In 2022, the City of Maitland Pipes and Drums will turn 75 and celebrations for the anniversary are well in hand. The band began as the Maitland District Pipe Band with nothing more than courage and enthusiasm.
A public meeting called for the evening of Thursday, 28 August, 1947, proposed the formation of a Maitland pipe band. The meeting was initiated by Ron Kiem and Ken McLeod and supported by Albert Finney, president of the Maitland branch of National Fitness. Mr Finney convened the meeting in the National Fitness rooms and was encouraged by the public response and interest shown. On the night, six potential pipers and two drummers put their names forward.
Only one of the six had his own bagpipes. A call went out for any pipes in the community that people no longer wanted.
- Dimmocks, from small start to family dynasty
- Lady Nelson's journey of discovery up the Hunter
- The macabre world of phrenologist Archibald Hamilton
- Deep river port gave Maitland the edge
- Convict John Smith, one of the first settlers who made good
- Part 1: Molly Morgan's amazing journey
- Part 2: Molly goes from prisoner to wealthy land owner
- Lost rail link from Morpeth to East Maitland
- When rowing attracted huge crowds in Maitland
- The plan to move Maitland higher to beat floods once and for all
- Ferocious thunderstorms with hail 'the size of pullets eggs'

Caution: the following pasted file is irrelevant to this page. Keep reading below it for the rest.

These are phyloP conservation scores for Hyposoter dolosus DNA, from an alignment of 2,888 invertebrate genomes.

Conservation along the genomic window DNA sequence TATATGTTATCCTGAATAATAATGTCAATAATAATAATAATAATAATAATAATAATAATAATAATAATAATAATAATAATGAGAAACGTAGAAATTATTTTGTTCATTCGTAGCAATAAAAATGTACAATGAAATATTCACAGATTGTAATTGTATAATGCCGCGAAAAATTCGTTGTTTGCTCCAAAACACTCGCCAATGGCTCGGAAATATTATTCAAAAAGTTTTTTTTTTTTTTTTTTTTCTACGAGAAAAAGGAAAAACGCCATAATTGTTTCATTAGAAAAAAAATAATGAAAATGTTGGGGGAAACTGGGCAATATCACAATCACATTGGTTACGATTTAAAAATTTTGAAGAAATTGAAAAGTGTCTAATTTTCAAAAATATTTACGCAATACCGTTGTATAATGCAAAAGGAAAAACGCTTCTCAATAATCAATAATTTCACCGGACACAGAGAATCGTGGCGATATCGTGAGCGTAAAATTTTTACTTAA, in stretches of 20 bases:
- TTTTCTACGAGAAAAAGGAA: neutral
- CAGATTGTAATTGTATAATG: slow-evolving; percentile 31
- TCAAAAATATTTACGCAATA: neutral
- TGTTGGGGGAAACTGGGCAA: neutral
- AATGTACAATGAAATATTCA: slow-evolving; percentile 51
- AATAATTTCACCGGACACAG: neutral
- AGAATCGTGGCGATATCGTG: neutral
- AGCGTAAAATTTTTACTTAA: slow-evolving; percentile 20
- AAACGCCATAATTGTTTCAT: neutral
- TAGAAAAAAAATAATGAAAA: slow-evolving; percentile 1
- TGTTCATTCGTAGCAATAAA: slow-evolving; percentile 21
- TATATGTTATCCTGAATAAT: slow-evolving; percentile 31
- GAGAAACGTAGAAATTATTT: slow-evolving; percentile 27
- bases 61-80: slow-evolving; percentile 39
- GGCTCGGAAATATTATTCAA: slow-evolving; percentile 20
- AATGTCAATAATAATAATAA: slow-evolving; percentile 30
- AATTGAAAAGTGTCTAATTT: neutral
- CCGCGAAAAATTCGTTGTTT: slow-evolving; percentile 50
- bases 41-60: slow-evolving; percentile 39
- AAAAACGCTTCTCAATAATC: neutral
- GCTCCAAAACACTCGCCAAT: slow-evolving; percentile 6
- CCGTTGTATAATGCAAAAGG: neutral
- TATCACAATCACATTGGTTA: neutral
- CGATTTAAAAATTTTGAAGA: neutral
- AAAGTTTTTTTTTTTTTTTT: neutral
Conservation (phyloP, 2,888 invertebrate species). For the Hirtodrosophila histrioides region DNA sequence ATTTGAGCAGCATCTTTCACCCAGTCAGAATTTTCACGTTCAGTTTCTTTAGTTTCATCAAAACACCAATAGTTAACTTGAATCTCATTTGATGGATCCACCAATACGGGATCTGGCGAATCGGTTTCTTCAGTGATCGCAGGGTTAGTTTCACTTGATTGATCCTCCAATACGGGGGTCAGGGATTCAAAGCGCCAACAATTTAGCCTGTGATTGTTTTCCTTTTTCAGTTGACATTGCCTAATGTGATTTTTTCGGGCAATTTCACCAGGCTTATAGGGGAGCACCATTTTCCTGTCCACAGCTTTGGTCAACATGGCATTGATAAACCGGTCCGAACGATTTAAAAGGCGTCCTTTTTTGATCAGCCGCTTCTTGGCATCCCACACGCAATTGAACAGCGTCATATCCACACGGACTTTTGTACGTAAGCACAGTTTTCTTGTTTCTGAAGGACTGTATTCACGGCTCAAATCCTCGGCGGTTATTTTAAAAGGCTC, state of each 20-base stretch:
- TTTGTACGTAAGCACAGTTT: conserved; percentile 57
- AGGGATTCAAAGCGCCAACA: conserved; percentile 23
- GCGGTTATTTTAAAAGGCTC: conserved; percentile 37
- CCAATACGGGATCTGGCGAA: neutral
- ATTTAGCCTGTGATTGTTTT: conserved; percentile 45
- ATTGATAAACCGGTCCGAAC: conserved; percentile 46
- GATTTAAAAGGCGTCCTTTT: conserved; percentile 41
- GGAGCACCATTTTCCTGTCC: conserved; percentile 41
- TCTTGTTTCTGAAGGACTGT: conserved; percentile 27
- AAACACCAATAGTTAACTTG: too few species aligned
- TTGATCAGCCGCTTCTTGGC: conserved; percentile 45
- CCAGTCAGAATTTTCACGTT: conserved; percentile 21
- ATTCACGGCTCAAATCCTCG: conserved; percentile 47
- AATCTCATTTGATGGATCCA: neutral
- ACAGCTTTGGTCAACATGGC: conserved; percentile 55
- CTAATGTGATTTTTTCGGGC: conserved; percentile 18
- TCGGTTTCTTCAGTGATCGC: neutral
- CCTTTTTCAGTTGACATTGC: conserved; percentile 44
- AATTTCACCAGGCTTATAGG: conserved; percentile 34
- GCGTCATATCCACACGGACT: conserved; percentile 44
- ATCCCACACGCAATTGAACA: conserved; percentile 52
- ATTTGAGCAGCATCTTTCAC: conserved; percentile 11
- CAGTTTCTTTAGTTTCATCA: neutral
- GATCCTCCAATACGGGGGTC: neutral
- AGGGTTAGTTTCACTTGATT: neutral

At this time there were no funds to purchase instruments, so most members purchased their own, to be reimbursed later by the band.
Three women enrolled in the band and women have been represented ever since. The Maitland Mercury of 19 September listed the enrolled members as: Pipers Ms Fay McDonald, Ms M Forshaw, Ms M McKenzie, Ken McLeod, H D Sayers, Ron Kiem, Robert Bowman, W O'Connor, Ron Garner, Roy Cheetham, R Eckford, F Withington and D Flanagan; and Drummers W McMinn, O Parmentor, R Eddy, N Parker, John McCare and W Furness. The office-bearers elected were: President Arthur Finney, Vice Presidents Rev J Gaudie, H Sayers and J Harvey, Secretary Ms Fay McDonald, Treasurer Mrs R Bowman, Committee Mrs J Reynolds, Ron Kiem, D Stephens, Robert Bowman, W O'Connor, R Eddy, G Deans and Ken McLeod.
The band took part in many activities around Maitland and elsewhere, but by 1965 membership had fallen to five pipers and five drummers and there was a fear the band might cease to exist. In 1972 it went into recess. It had taken part in every Anzac Day service in Maitland since 1948. The band reformed in 1975 and continued on a reduced basis.
The band wore the McKenzie tartan until 1984, when a decision was made to wear the Maitland tartan. Permission for this change had been granted by Patrick Maitland, Earl of Lauderdale and Chief of Clan Maitland. The Earl visited Australia in November that year and spent a few days in Maitland, meeting dignitaries, band members and debutantes at a ball organised by the Hunter Valley Scots Club.
On 30 October, 1985, the band was re-named the City of Maitland Pipes and Drums, creating new enthusiasm and attracting new members.
On 15 and 16 March, 1997, the band celebrated 50 years of service to the community with 11 invited pipe bands, the Maitland City Brass Band, the Maitland City Choir and other organisations. In the 24 years since, the band has remained active and is a worthy ambassador for Maitland throughout New South Wales.
The 75th anniversary will be quite a celebration. A book on the band's history will be available early in 2022.
Maitland and District Historical Society